The Zen of Medicine

“Hey, Shazam, when are you supposed to get out of here?”

“Two hours ago.”

“What are you still doing here?”

“I have five patients I can’t get rid of.”

“That’s what you call a rock collection.”

“Yeah, I’m starting a rock garden, but I’m not feeling very Zen-like.”

So went my entire day, from patient number one, an inappropriate referral from a hospital 2 hours away, to the final patient who was bounced back and forth between medicine and cardiology before I finally was able to get the fellow to come down and say hello to her. Two patients I waited for radiology to call me back, “Mr. So and so has some air in his spinal canal, I’ll call you back in 15 minutes and let you know if there’s a fracture.” Wait, wait, wait, two hours later and radiology still isn’t returning my pages. I finally ask him when I physically track him down, “what about that air in the spinal canal?” “Oh, forget about that.” Let me give you tip, dear reader, if you are a radiologist, and you tell someone that their patient has air in their spinal canal, you’d better return the call about the fracture within 15 minutes, rather than waiting 2 hours and saying, “Nevermind.”

One patient told the triage nurse that he was going to go home and “blow his head off” if he didn’t get some relief from his back pain. Now we’re obligated to do a psych eval on him as well, even if he was just being dramatic. He had seen a pain specialist a few months ago who was able to provide some relief with an epidural injection, and asked me why I couldn’t give it to him tonight. I felt like punching him when he asked…that’s what you have a primary care physician for, to help you get to the right place (an anesthesiologist specializing in pain medicine) If you’d follow her advice and call her when you’re having pain, you wouldn’t have needless visits to the ED.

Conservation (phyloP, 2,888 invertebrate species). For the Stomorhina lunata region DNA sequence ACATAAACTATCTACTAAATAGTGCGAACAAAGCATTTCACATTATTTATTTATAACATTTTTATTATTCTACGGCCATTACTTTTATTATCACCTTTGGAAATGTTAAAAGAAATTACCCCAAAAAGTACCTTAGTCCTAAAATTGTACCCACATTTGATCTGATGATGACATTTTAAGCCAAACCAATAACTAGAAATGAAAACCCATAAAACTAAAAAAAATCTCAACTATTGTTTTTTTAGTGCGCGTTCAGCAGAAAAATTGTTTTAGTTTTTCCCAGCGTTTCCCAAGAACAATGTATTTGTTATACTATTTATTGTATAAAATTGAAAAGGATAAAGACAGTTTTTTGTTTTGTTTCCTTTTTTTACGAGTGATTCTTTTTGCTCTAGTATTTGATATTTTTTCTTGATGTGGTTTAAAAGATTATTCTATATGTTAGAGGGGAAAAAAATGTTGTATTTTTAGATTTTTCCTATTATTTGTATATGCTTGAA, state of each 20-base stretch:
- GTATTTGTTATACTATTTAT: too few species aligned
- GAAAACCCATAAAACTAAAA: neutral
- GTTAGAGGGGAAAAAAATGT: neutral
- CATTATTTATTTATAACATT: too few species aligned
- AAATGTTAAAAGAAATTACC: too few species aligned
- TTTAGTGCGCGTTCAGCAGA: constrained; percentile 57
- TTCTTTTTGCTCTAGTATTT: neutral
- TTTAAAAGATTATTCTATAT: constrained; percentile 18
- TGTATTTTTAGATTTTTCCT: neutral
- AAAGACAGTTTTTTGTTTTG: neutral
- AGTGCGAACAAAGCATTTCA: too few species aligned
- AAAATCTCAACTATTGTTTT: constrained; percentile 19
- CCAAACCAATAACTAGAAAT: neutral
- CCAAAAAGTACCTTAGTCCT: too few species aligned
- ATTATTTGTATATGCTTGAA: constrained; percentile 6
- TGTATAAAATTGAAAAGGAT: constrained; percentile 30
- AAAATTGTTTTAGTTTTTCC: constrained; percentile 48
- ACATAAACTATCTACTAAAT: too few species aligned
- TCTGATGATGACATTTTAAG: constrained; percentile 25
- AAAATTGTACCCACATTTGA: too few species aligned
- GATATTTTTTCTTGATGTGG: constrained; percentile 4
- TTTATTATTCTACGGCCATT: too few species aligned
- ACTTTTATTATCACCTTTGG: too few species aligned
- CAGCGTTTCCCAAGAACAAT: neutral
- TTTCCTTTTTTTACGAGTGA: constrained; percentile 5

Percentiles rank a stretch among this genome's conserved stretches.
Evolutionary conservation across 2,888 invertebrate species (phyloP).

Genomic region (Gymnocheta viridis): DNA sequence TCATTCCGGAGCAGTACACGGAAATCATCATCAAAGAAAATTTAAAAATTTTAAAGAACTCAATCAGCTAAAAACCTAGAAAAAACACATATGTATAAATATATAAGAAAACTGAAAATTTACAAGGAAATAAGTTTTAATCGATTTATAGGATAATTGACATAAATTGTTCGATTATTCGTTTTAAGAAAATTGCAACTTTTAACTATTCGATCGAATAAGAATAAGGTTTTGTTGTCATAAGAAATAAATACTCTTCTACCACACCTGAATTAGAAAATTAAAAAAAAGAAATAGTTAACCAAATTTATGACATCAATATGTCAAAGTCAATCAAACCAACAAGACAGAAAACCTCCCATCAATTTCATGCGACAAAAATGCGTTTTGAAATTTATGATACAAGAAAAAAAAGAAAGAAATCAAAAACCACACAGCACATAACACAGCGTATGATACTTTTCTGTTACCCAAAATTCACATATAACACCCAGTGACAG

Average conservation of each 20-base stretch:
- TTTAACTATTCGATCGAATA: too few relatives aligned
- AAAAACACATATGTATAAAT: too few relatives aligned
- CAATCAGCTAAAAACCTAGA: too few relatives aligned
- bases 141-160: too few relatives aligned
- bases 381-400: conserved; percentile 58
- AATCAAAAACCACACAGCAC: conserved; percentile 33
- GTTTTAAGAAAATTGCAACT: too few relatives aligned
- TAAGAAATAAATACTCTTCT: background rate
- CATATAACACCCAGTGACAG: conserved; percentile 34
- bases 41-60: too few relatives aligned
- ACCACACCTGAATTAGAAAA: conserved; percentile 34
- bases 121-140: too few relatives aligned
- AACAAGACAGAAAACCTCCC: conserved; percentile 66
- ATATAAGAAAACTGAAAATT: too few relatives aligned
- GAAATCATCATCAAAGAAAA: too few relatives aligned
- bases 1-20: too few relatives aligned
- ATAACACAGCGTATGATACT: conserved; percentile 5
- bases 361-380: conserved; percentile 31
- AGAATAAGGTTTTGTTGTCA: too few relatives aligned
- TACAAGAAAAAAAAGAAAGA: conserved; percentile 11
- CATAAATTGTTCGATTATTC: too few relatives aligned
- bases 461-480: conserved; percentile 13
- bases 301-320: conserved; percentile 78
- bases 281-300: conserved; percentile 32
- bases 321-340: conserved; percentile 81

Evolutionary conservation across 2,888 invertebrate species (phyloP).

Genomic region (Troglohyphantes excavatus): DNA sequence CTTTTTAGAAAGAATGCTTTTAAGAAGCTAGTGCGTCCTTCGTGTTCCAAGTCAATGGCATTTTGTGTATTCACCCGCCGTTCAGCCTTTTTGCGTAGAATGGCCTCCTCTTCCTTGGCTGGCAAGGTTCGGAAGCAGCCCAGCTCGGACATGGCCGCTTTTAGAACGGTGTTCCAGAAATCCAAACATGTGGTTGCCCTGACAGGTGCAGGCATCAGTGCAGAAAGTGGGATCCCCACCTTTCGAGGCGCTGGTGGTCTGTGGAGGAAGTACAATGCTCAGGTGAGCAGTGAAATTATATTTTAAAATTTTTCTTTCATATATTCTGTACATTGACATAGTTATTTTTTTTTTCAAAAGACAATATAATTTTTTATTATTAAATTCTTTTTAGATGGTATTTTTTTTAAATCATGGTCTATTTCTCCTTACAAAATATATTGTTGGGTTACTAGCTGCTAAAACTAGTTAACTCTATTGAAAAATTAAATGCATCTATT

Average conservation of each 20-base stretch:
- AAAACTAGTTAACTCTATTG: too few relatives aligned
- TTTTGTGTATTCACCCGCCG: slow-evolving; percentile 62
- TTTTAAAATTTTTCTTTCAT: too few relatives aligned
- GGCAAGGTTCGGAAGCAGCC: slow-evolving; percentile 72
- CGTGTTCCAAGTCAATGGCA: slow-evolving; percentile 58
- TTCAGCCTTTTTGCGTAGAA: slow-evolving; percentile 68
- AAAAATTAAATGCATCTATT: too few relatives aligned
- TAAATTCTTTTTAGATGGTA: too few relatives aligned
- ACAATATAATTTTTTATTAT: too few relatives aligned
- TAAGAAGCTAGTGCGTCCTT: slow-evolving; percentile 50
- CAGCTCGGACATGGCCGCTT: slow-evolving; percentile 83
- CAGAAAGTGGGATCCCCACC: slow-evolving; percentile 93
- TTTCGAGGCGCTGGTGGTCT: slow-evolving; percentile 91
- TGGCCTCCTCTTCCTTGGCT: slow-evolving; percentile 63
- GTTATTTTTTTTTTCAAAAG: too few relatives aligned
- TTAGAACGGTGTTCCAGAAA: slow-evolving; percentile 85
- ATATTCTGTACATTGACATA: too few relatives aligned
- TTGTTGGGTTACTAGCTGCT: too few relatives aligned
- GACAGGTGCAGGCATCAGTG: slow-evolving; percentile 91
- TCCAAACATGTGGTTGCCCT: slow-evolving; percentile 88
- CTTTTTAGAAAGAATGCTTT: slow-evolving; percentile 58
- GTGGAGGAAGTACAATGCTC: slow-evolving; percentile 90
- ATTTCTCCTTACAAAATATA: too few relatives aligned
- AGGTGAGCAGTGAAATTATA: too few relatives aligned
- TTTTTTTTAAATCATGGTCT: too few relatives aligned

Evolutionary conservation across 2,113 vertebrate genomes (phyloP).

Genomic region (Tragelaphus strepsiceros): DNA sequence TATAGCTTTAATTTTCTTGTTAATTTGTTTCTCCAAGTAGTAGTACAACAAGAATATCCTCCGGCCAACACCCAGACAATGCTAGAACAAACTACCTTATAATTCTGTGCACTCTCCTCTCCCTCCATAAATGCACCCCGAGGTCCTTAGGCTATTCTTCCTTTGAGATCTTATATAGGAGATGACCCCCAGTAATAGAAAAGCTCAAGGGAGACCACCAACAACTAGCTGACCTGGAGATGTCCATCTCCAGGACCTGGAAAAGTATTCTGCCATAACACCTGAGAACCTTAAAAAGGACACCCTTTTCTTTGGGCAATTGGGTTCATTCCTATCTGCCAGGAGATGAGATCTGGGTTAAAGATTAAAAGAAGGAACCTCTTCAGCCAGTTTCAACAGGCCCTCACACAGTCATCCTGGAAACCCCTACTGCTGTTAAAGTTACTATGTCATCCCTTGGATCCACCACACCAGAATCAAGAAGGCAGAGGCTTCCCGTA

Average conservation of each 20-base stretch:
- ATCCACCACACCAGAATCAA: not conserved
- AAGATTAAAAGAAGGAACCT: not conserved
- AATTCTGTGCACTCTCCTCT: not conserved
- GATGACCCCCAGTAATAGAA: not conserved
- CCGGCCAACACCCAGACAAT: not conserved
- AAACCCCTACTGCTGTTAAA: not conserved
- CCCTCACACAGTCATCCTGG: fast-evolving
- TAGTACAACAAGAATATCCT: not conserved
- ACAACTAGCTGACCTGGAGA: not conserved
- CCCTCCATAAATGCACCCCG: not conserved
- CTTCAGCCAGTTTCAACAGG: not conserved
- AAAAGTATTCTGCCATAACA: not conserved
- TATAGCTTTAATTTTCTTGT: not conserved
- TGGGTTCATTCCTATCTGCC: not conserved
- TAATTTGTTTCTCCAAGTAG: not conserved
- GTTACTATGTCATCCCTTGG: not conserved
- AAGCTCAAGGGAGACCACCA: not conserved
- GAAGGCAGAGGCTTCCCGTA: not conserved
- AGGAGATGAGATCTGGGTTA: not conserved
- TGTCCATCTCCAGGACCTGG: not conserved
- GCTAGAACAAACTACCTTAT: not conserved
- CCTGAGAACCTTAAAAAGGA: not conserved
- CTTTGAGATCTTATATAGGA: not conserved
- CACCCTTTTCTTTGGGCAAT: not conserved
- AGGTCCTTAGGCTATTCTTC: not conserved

Another patient was having incontinance and difficulty walking. The urine would be the pivital point in my evaluation of his symptoms, I was sure he’d have an infection. So I order some tests, only to find out two hours later when I was ready to send him home that his urine hadn’t even been obtained yet. (It was busy, and my order had been misunderstood). When the nurse tried, she discovered that she was unable to pass the foley past his prostate. Now an entire new set of problem solving skills is needed. Ugh. He’d already been here for 4 hours.

One patient was a bounceback from this morning. I tried paging medicine no less than three times in an hour to admit her with no response. I called the operator who told me “we can’t overhead page unless it’s an emergency.” Without thinking, I responded, “Well, we are the emergency department.” The operator required us to call her a second time before she finally paged him overhead. When he called, the first thing I asked was,

“is your pager working?”

“Yes, it working [sic]”

“Well we paged you three or four times in the past hour.”

“I don’t know [sic]”

“We have two patients down here for you.”

“Two?”

“Well, if you’d called back an hour ago, we’d only have one for you now.”

“I was up on floor with patient. [sic]”

Ironically, the two (or was it three?) suicide attempts I admitted were the quickest of my admissions. Even then, it took me an hour to get ahold of a psychiatrist to accept the first patient. I hate days like this. No matter what I did, I felt like I couldn’t get anywhere with any of my patients. How do you deal with delays like this in private practice? How do you develop Zen when you’re growing a rock garden in your ED? For you non-ED physicians, please excuse my jaded interpretation of the days events.

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